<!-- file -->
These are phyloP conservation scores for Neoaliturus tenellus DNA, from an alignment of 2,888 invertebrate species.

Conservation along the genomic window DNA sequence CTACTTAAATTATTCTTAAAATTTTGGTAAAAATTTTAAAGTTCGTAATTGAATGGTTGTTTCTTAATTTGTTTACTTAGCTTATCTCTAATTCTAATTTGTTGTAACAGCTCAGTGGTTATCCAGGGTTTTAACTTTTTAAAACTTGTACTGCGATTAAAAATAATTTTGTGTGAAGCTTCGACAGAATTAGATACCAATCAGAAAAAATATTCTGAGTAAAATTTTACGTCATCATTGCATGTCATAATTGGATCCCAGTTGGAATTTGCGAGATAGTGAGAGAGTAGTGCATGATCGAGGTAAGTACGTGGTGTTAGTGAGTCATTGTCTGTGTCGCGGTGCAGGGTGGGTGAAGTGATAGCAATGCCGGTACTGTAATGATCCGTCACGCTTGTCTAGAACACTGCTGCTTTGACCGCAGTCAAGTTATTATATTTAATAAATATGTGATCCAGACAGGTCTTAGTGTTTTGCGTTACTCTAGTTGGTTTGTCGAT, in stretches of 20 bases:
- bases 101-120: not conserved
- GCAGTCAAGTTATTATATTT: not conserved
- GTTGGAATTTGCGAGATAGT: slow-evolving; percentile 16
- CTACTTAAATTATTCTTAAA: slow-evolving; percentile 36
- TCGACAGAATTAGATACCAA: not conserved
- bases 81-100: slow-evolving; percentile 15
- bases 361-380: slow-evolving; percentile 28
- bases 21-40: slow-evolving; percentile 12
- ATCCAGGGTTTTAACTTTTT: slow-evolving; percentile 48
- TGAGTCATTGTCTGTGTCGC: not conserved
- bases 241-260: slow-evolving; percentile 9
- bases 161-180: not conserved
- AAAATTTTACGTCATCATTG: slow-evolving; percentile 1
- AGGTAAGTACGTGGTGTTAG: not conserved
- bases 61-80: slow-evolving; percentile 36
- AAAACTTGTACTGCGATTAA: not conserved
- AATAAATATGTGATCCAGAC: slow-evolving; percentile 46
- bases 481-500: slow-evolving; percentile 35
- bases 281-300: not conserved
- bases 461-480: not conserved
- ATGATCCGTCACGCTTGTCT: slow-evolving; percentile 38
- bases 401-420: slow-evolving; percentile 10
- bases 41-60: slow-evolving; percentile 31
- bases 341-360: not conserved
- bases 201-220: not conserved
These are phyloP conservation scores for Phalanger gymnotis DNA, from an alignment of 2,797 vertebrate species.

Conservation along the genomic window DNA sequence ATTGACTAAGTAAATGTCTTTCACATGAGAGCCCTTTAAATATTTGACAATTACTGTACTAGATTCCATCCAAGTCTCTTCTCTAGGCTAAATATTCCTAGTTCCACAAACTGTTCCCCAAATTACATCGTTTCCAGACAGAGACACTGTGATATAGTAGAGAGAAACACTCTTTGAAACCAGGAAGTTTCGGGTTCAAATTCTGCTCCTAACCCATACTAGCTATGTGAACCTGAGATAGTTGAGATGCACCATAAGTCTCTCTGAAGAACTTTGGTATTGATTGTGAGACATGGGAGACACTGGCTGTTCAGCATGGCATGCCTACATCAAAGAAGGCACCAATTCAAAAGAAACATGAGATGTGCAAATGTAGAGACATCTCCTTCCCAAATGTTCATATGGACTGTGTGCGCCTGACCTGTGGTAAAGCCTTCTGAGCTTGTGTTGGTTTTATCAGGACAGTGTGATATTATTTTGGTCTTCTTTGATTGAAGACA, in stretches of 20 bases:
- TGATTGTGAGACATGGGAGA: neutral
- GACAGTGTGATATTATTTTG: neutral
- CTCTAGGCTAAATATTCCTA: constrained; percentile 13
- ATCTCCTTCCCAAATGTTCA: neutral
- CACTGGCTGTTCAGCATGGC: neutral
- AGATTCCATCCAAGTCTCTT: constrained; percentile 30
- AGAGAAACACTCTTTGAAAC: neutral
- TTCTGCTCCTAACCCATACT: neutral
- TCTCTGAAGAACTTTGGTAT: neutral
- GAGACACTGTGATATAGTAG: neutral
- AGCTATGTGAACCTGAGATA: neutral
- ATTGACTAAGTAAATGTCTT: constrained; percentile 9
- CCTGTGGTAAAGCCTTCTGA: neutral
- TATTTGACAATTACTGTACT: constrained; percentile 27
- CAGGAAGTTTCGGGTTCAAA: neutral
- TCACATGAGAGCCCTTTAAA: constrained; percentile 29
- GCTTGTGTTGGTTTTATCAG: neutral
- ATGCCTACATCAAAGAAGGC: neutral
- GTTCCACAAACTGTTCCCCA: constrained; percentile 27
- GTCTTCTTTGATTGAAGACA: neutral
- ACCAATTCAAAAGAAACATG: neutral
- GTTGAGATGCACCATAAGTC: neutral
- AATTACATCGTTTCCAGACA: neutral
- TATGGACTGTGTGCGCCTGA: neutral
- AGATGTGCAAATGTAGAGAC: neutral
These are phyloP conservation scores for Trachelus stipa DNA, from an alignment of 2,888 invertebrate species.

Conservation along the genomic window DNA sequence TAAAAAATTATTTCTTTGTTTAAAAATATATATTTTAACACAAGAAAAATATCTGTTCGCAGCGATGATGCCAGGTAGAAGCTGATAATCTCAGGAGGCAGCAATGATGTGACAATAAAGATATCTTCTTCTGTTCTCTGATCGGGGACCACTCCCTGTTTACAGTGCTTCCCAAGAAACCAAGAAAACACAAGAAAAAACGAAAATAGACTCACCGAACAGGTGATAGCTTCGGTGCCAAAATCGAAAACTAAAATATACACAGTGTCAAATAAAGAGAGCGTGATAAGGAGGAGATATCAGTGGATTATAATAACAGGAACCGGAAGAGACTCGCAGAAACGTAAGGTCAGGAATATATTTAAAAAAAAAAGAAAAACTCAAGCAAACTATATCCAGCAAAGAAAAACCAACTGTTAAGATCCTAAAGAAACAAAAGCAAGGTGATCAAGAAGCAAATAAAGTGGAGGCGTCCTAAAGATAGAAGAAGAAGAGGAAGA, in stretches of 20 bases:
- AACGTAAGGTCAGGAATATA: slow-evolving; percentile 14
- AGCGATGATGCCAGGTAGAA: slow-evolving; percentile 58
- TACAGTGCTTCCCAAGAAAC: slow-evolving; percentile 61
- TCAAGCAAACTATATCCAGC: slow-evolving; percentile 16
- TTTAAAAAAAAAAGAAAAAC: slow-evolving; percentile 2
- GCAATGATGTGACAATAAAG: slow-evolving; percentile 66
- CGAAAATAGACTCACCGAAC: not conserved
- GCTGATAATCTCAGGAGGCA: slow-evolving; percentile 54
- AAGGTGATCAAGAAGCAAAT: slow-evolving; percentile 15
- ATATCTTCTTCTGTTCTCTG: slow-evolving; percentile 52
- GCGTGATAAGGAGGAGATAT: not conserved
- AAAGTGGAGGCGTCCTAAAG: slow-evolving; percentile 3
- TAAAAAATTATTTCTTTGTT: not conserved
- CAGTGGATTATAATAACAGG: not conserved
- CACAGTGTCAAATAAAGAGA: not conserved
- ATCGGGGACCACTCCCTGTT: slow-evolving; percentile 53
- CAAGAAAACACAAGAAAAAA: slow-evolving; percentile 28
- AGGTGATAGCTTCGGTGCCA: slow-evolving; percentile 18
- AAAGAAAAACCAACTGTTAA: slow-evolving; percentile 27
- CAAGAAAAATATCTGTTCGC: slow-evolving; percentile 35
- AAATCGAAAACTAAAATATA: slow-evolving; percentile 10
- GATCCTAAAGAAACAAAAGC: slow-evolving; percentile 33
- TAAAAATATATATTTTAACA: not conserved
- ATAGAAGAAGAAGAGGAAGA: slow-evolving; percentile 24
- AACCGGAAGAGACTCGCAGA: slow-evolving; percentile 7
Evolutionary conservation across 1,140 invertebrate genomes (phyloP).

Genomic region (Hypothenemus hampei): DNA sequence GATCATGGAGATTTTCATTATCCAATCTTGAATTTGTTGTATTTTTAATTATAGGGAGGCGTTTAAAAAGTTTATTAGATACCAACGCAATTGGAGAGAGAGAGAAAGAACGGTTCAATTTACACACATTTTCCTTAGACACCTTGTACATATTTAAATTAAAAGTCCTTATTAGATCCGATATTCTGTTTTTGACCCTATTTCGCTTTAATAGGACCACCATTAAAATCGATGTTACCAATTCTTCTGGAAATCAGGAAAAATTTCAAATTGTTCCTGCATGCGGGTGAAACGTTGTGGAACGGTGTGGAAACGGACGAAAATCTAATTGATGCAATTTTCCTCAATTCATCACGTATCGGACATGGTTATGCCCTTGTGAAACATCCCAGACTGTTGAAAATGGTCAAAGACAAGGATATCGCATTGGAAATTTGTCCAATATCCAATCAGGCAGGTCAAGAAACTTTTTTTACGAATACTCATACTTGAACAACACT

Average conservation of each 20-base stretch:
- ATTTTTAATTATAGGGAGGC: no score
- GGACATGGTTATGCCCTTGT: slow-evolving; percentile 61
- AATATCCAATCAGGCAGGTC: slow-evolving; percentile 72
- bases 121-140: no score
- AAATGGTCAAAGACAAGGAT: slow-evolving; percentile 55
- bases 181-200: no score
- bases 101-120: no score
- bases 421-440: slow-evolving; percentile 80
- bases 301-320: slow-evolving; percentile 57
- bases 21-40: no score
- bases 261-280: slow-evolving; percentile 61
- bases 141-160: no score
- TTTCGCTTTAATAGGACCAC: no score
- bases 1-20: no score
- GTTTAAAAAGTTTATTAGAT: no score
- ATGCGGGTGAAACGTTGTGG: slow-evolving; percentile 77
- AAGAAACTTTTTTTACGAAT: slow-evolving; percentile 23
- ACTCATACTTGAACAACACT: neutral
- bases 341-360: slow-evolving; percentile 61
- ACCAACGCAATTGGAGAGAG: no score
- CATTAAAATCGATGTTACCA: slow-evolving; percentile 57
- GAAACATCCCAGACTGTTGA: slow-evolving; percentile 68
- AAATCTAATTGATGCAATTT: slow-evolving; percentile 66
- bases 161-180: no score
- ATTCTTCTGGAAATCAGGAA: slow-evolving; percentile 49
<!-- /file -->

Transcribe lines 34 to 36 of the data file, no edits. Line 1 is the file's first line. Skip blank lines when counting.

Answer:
- CACTGGCTGTTCAGCATGGC: neutral
- AGATTCCATCCAAGTCTCTT: constrained; percentile 30
- AGAGAAACACTCTTTGAAAC: neutral